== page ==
Coffee-lovers and readers embraced the opportunity to converse with The Straits Times journalists and a special guest, DBS chief executive Priyush Gupta, at the inaugural Singapore Coffee Festival yesterday.
Forty people also booked early and paid $60 to secure a spot for an eight-course meal hosted by The Straits Times food editor Tan Hsueh Yun, who curated the omakase lunch to highlight some of the festival's best dishes. These included espresso-infused crackled pork from Curbside Cafe and a salted egg-yolk cream puff from Pulse Patisserie.
Twenty people attended the lunch yesterday and Ms Tan is hosting another sold-out omakase session for 20 guests this afternoon.
She moved around the tables, explaining each dish and why she selected it. Guests also had a chance to ask her questions in return.
"It was a really lovely bunch, asking lucid questions about my work. They were very knowledgeable and frank about their thoughts on the food," said Ms Tan.
At the lunch, the watermelon cake by local bakery Cream & Custard was a favourite dish. Made with layers of almond dacquoise (a cake made of almond meringue), rose-scented cream and fresh watermelon, topped with strawberries, grapes and dried rose petals, the cake had sold out from Cream & Custard's festival stall by 4pm on Friday.
Programme manager Catriona Poh, 35, said the meal was one of her highlights from the festival. "Hsueh was really nice to talk to, and we got some insight into how she thinks and how she writes her food reviews," she said.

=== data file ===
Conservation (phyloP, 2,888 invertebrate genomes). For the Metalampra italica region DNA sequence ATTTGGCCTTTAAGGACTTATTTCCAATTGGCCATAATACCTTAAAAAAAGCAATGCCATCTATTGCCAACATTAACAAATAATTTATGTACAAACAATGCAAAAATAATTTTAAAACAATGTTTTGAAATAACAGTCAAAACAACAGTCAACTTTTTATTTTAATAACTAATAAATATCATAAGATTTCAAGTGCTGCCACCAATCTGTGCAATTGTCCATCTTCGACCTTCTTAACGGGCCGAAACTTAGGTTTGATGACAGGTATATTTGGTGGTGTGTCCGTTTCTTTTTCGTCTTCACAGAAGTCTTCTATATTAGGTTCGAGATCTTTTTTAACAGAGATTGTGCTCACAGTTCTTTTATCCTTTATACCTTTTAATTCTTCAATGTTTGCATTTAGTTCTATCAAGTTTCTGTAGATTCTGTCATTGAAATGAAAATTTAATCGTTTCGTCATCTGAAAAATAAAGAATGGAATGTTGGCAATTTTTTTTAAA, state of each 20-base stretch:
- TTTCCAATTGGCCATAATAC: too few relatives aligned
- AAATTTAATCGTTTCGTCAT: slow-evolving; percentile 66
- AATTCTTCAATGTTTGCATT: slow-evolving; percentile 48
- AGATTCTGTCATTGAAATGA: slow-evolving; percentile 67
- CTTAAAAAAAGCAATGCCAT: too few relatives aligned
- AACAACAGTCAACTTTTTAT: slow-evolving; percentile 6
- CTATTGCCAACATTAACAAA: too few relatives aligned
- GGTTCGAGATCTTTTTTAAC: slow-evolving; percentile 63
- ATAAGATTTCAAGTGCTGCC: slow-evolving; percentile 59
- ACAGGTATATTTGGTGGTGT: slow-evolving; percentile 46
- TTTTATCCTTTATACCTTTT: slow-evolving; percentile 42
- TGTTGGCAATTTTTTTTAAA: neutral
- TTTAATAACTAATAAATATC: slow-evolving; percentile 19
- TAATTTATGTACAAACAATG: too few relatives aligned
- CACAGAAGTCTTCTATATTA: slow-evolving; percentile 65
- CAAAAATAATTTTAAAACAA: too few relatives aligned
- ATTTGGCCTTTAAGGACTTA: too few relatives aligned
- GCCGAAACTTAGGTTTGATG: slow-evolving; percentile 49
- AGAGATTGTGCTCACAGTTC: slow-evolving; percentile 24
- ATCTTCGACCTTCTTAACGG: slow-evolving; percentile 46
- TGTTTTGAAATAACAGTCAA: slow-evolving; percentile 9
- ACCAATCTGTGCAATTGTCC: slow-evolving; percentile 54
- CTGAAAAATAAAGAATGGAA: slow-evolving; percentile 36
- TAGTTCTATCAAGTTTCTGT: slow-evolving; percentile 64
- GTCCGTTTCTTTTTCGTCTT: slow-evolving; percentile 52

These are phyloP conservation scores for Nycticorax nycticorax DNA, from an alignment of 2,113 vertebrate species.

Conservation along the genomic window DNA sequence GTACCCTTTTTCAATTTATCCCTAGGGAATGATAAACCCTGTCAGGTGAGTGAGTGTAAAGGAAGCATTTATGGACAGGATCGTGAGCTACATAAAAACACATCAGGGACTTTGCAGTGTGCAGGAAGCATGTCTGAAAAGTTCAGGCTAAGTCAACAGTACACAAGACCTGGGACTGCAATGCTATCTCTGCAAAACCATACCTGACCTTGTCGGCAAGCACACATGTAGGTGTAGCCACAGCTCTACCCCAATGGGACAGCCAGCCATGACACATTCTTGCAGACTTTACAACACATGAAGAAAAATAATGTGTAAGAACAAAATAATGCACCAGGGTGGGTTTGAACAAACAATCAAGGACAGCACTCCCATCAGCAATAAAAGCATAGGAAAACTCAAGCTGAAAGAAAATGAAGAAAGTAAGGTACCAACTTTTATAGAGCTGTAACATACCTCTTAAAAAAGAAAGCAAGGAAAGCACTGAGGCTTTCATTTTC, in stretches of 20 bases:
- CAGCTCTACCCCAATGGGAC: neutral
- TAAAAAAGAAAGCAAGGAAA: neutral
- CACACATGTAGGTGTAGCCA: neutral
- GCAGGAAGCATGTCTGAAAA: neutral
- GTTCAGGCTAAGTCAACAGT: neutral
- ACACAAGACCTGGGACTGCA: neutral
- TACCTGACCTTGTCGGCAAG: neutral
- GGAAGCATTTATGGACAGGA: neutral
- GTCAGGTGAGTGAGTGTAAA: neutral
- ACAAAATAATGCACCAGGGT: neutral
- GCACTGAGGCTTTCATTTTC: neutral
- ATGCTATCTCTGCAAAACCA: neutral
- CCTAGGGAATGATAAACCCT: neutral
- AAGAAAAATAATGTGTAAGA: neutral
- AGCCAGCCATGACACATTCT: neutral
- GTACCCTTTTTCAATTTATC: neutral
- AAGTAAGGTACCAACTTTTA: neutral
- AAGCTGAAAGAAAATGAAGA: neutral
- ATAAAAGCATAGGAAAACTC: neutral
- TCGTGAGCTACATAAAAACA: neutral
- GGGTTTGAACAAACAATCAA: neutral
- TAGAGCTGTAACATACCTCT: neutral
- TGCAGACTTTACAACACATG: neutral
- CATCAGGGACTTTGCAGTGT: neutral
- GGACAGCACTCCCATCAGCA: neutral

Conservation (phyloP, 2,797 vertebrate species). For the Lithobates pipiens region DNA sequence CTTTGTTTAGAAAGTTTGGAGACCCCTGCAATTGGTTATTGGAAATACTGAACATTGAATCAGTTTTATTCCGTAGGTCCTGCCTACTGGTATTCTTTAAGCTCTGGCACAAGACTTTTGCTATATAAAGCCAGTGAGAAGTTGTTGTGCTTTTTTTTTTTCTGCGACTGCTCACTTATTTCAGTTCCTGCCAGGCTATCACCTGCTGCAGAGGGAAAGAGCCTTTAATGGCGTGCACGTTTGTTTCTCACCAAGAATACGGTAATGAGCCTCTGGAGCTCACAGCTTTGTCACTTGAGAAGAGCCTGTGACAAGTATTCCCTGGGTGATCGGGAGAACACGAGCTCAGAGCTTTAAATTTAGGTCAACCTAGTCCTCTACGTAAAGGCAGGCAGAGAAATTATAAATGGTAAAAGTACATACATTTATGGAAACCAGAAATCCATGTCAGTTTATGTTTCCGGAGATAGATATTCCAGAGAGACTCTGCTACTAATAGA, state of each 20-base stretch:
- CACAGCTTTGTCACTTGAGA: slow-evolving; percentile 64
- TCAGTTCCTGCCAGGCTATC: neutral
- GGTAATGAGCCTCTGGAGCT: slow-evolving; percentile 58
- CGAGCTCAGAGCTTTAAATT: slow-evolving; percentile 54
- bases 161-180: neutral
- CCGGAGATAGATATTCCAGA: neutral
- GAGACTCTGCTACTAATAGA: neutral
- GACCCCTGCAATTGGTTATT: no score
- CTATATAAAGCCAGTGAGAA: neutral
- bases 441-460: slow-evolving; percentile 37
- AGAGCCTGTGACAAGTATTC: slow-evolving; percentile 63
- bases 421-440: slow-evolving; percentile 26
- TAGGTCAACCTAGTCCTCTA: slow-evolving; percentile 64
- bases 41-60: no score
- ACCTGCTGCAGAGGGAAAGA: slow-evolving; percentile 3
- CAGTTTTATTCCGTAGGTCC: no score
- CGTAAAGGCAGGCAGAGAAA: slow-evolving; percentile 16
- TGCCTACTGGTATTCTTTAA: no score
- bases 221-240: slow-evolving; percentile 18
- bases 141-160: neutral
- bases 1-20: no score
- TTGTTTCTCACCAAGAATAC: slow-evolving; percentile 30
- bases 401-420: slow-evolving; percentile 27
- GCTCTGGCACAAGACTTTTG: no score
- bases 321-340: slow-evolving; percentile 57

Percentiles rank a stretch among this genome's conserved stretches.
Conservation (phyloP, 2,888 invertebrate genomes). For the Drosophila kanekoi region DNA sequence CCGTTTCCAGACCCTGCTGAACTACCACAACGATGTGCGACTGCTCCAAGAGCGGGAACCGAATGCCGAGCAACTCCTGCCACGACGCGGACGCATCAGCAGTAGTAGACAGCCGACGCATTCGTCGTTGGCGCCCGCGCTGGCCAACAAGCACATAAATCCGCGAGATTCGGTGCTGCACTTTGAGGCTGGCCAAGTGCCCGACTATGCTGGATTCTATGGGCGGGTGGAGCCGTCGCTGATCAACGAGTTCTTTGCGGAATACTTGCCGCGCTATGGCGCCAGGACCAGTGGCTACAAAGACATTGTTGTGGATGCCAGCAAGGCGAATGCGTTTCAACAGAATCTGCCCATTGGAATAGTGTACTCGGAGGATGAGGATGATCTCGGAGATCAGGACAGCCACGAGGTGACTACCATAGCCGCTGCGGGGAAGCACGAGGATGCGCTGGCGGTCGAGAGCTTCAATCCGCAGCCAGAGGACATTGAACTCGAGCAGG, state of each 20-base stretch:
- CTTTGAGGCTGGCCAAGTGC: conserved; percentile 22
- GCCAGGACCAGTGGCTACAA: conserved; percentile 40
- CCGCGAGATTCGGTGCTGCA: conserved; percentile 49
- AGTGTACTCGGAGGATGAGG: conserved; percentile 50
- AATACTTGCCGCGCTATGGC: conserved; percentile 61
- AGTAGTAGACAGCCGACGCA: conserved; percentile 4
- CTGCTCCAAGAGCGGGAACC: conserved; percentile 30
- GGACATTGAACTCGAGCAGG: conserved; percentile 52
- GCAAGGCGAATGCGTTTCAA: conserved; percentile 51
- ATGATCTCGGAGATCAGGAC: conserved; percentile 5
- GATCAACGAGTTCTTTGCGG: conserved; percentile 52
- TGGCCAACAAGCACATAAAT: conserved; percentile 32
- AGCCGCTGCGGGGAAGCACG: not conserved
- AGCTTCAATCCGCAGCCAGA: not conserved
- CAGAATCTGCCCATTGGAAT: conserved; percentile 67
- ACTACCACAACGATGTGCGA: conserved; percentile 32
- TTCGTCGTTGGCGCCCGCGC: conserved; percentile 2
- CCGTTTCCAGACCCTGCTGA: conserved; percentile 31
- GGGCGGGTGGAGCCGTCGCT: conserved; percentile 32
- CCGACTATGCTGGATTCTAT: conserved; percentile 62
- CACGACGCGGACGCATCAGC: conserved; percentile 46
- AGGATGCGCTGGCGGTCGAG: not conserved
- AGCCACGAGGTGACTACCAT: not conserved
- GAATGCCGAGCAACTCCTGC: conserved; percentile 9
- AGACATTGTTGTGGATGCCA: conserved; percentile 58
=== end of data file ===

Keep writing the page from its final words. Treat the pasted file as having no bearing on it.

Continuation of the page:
Next to the omakase lunch, in the ST Reading Room, 60 to 100 people at a time crowded around sofas and sat on the floor to catch askST, a series of talks with The Straits Times journalists.
The intimate discussions lasted all afternoon and topics ranged from the ins and outs of covering politics in Singapore with opinion editor Chua Mui Hoong, to what it was like for deputy editor Ignatius Low to give up his job as a civil servant to pursue his dream of becoming a journalist, and insights on how to vacation like a pro from travel writer Lee Siew Hua.
Audience members were able to ask the journalists questions about their views and their work, and chat with them one-on-one after each talk ended.
Lively interactions and conversations ensued.
Senior correspondent Rohit Brijnath, from the Sports desk, led a lively chat session fielding questions about who he thought would win the European Championship this year, and also discussed what it will take for Singaporean athletes to excel.
"It's a pleasure every time a writer gets to meet readers and interact with them. A lot of the time, writing can be quite impersonal because you don't know who is reading you, so when you get the chance to interact with readers, it's an education," said Mr Brijnath.
"I was charmed by a lot of the questions that were asked and there's no question that ST should be doing more of this."
Six more askST sessions, featuring journalists such as senior writer Wong Kim Hoh, food critic Wong Ah Yoke and editor-at-large Han Fook Kwang will take place from noon till 7pm today in the ST Reading Room at the Singapore Coffee Festival.
Tickets to the festival are sold out.
•Tickets for entry today are sold out. No tickets will be available for purchase at the venue. Only those with pre-purchased tickets will be admitted. Thank you for your support.